What happened next surprised me. I accepted their apology for not having the room we booked, and I asked that they reduce our room rate to the queen-sized bed rate we were offered online. But the desk attendant said she couldn’t. She said the best she could do was leave a note for a more senior employee to look at it the next day.

The next day we spoke to the more senior employee who said she couldn’t reduce the room rate either; the system just wouldn’t let her. Her tone of finality was designed to make us slink away and accept the fact that we’d pay an inflated price for an inferior room.

Not being the meek sort in such circumstances, I insisted that if she couldn’t fix this, she should call someone who could. She said she couldn’t call because this wasn’t an emergency. After the exchange became a little tenser, she insisted the best she could do was send someone an email, but promised she’d fix it.

Taking the events to this point at face value, the employees were powerless to make any meaningful decisions themselves. It could have been just an elaborate show put on to get us to go away, but I’m inclined to think they really couldn’t do anything on their own.

Within a couple of hours, I got a call offering a 25% discount as compensation for not getting the king-sized bed we booked. I accepted this without further complaint. The morning we left, our bill showed a 25% reduction for only one of the two nights. Nice.

The final price after the partial 25% discount roughly matched what we would have paid if we had booked a room with a queen-sized bed. I chose not to complain any further, but I found the whole affair pointlessly unpleasant. The desk attendant should have been able to adjust the room rate in a case where it was so obviously justified. I won’t be in a hurry to stay at a Comfort Inn again.

Update: My wife received an email from Comfort Inn inviting her to fill out a survey, so she did.  She included a description of our experience.  She got a response with an apology and a promise to extend the 25% discount to the second night's stay.  That takes the edge off our unhappiness somewhat, but reaffirms my sense that front-line staff have too little power to handle routine situations sensibly.

Friday, August 3, 2018

Short Takes: Asset Location, Border Seizure, and more

I managed only one post in the past two weeks:

Serving as an executor

Here are some short takes and some weekend reading:

Justin Bender analyzes asset location decisions between a TFSA and taxable accounts. These types of decisions are very easy to get wrong. Justin approaches these analyses in the right way.

CBC tells a cautionary story about trying to send money to someone in the U.S. and having it seized at the border. The few times I’ve sent large amounts to another country, I did it by wire transfer rather than sending bank drafts.

Canadian Couch Potato explains that short- and long-term interest rates don’t always move together. This is why bond funds haven’t been hurt much so far by rising short-term interest rates.

A Wealth of Common Sense has interesting definitions of 3 levels of wealth based on your attitudes about spending. I’d say I’m just shy of level 2.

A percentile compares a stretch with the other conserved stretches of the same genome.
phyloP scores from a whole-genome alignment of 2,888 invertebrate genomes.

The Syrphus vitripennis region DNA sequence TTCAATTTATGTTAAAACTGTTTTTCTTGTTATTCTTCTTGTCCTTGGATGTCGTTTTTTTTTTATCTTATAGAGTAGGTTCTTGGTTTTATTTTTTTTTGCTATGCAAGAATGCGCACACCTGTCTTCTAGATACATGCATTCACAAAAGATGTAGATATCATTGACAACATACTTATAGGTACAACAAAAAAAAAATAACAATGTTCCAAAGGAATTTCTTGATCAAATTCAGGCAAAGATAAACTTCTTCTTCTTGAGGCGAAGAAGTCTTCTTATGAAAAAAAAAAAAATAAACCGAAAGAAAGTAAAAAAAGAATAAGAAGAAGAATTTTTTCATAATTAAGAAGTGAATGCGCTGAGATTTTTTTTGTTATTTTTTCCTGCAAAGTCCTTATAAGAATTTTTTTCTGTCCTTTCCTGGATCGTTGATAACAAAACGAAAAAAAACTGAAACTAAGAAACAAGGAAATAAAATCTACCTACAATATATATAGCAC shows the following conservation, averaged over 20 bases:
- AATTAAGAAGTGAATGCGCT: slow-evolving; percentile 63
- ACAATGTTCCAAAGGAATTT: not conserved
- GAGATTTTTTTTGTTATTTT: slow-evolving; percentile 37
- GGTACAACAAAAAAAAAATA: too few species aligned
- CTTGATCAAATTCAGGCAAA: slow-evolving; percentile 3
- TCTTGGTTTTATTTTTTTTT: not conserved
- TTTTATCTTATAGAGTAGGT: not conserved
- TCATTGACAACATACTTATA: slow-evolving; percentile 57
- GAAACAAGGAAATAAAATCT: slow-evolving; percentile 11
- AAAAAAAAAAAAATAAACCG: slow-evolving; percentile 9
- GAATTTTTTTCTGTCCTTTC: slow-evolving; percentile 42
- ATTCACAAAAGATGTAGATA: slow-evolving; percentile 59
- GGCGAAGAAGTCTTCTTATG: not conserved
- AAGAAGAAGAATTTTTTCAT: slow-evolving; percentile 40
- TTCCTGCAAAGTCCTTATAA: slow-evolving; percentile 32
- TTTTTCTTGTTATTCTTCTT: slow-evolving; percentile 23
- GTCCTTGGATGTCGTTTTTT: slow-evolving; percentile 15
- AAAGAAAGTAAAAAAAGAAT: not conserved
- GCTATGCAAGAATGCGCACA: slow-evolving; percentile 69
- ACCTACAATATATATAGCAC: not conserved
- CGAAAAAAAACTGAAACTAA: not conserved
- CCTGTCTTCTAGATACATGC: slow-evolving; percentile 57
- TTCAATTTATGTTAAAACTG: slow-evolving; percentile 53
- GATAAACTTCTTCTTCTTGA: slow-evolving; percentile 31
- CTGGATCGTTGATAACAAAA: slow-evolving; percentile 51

Robb Engen at Boomer and Echo makes some excellent points about why you can’t count on today’s strongest-looking stocks to perform well in the future. He then plays the stock-picking game anyway and picks a stock he thinks will be good for 25 years. He’s careful to say he’ll stick to indexing, but I suspect most of the commenters who weighed in with their own picks are betting their money on those guesses. My own pick for best stocks to own for the next 25 years is all of them.

Potato reviews the book Worry-Free Money. I reviewed this book as well.

Thursday, August 2, 2018

Serving as an Executor

I haven’t been writing much lately because I’m serving as executor for an estate. If you’re considering serving as an executor, try to be realistic about how much work is involved. So far, I’ve found that everything is at least 5 times more work and takes 10 times longer than I expected.

Even with the advantages of no longer working full time and having had a year or so to prepare, I’ve felt overwhelmed at times. The seemingly simple task of finding contact information for the beneficiaries took me a week and several calls to wrong numbers in Europe.

I also have the advantage that the biggest beneficiaries get along well. But even so, we don’t see eye-to-eye on the best way to sell the largest asset, a home. Lesser assets like furniture, crystal, silver, and art cause more work than strife. It takes time to figure out how to sell these items for more than just pennies on the dollar in an estate sale.

This experience has made me more determined than ever to do what I can to make this process easier for my sons. I give away or throw away things I don’t need. When original copies aren’t needed, I scan records instead of keeping paper copies. What records I keep are well organized. As I age and I become more concerned with passing on certain prized possessions than keeping them, I intend to find worthy recipients myself and give them away while I’m still alive. If my financial assets grow far out of proportion to what I need, I’ll give away some money while I’m still alive.

Being an executor for a family member’s estate is an honour. But know that you’ll have a lot of work to do, and you’ll be in the middle of some difficult conflicts.